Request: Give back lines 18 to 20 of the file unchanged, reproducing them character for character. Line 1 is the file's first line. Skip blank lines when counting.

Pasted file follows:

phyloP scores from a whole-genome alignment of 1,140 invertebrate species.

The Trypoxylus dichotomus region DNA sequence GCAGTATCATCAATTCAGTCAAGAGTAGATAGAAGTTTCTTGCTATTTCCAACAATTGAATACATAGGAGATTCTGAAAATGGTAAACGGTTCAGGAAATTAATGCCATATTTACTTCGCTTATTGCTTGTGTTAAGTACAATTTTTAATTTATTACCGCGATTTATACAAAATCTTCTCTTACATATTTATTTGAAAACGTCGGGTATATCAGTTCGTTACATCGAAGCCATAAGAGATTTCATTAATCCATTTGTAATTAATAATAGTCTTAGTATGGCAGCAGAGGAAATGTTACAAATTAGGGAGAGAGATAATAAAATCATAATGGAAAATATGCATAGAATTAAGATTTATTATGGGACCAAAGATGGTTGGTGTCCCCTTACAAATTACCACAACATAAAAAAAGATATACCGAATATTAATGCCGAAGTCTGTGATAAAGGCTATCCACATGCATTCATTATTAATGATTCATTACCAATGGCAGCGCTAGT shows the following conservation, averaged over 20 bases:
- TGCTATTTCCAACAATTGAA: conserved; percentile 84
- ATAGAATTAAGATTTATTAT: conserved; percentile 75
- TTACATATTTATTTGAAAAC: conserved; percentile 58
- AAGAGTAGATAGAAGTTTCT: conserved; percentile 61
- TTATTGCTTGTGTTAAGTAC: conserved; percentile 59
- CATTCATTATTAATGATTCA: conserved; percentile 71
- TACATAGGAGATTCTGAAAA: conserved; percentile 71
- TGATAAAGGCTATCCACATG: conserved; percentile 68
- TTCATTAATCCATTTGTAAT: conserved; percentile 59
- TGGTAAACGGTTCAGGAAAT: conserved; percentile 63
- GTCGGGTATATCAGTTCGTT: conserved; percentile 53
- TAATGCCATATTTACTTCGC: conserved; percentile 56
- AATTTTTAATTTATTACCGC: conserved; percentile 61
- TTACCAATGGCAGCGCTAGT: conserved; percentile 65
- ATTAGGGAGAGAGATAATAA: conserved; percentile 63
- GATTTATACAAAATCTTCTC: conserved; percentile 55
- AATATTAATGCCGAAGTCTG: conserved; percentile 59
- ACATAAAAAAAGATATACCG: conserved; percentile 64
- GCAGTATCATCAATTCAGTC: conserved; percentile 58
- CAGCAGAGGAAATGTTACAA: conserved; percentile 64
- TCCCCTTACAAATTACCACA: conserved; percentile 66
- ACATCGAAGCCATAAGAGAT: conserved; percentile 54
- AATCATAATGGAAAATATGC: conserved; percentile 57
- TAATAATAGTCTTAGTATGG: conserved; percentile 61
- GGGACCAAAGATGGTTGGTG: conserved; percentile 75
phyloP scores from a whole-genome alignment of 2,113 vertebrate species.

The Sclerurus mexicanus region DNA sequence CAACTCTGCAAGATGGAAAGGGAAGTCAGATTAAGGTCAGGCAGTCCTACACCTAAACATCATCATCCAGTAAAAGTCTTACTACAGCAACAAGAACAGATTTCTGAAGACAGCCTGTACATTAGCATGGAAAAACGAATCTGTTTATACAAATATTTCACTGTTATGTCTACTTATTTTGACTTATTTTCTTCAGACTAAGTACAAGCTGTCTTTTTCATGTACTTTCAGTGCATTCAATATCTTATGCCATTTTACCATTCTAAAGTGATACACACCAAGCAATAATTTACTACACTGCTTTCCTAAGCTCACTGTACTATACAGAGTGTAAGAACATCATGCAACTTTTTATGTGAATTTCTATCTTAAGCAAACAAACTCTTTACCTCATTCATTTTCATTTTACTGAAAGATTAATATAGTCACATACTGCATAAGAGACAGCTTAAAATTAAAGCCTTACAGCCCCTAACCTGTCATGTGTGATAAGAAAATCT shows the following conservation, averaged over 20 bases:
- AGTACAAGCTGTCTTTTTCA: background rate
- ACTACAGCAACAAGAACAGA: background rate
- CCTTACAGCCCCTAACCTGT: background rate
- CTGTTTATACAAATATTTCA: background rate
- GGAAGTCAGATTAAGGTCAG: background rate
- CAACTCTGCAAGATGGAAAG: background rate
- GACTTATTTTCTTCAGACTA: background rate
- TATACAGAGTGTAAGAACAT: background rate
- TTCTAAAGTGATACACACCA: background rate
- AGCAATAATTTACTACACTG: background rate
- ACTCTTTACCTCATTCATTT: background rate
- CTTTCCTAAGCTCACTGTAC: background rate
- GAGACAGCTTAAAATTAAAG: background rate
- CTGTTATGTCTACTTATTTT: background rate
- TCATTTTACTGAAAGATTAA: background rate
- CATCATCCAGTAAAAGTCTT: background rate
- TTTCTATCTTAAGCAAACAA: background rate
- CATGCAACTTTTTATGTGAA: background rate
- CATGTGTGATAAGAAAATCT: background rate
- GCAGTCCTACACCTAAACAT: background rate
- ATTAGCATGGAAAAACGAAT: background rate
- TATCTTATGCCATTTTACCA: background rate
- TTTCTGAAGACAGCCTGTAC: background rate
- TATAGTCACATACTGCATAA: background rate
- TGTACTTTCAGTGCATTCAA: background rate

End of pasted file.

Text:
- GATTTATACAAAATCTTCTC: conserved; percentile 55
- AATATTAATGCCGAAGTCTG: conserved; percentile 59
- ACATAAAAAAAGATATACCG: conserved; percentile 64